Tag Archives: fanny brawne

‘Bright Star’ by John Keats

Bright star, would I were stedfast as thou art—
Not in lone splendour hung aloft the night
And watching, with eternal lids apart,
Like nature’s patient, sleepless Eremite,
The moving waters at their priestlike task
Of pure ablution round earth’s human shores,
Or gazing on the new soft-fallen mask
Of snow upon the mountains and the moors—
No—yet still stedfast, still unchangeable,
Pillow’d upon my fair love’s ripening breast,
To feel for ever its soft fall and swell,
Awake for ever in a sweet unrest,
Still, still to hear her tender-taken breath,
And so live ever—or else swoon to death.

This is such a beautiful love poem, and I am in love with it! I came to this poem fairly late in my Keats obsession (which is ongoing!), by which I mean that I read the odes and other sonnets first. I never properly appreciated the love story that existed between Keats and Fanny Brawne until I saw Jane Campion’s film Bright Star a couple of years ago (which is a wonderful film!) I had been so enthralled by his poetry and philosophy and discourse on the nature of poetry that I hadn’t really understood that aspect of his life.

This is an astoundingly beautiful sonnet to the poet’s “Bright star”. As with all of Keats’ work, this is full of the most delicious word pairings and phrases… I love “her tender-taken breath”, I think it is ingenious. I also love the image of the “moving waters at their priest-like task/ of pure ablution”… and “a sweet unrest”, too… I love all of it, in fact!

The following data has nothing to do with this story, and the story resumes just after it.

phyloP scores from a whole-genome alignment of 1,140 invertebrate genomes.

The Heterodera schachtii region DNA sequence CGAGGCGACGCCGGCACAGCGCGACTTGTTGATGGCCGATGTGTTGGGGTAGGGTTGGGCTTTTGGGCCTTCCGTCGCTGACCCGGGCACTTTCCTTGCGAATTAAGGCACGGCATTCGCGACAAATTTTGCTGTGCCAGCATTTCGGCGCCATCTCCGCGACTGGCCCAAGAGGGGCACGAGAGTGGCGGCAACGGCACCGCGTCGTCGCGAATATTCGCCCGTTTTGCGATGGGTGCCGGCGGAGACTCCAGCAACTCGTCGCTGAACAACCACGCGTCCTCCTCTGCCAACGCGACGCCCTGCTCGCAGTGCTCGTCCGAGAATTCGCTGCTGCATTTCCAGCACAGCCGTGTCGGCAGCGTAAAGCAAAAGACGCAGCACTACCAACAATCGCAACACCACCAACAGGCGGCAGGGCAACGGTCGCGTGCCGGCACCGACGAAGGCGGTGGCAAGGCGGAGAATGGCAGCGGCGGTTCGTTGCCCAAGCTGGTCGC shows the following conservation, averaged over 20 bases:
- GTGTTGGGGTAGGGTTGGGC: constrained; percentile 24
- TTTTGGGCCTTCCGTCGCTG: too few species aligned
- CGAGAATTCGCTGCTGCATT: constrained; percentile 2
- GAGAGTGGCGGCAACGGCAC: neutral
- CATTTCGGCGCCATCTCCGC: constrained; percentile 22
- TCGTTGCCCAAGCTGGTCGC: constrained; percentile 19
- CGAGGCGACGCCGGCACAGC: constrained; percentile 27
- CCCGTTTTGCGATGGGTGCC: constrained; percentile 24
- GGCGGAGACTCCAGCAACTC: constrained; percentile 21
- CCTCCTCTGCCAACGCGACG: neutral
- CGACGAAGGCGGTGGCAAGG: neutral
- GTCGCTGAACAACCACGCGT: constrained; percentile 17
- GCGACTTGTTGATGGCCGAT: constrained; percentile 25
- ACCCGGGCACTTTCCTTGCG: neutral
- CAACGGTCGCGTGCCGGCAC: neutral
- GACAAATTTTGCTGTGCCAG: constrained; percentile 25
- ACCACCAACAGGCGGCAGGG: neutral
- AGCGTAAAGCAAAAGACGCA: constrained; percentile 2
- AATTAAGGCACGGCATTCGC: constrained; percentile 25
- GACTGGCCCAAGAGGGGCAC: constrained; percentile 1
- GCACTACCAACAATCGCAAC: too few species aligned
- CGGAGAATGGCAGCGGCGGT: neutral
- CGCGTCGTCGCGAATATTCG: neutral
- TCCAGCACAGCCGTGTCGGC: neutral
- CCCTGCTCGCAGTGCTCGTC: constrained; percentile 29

I have a book of Keats’ poems and letters, and I read through the letters chronologically for the first time while I was still at school. By doing this, you can trace Keats’ life and thought in some sense. His letters are so beautifully-written, touching, charming, philosophical, revealing and terribly sad, and I remember when I came to the last letter — the first time I read it at 18 — I was in tears! Keats’ final letter was to his friend Charles Brown, on 30th November 1820. At this time he was in Italy, dying of tuberculosis. I would like to post the final lines of that letter here because I think it is the most touching ending to a letter that I have ever read. And I’ll leave this at that:

“I can scarcely bid you good bye even in a letter. I always made an awkward bow.” 

Reviewed by Emily Ardagh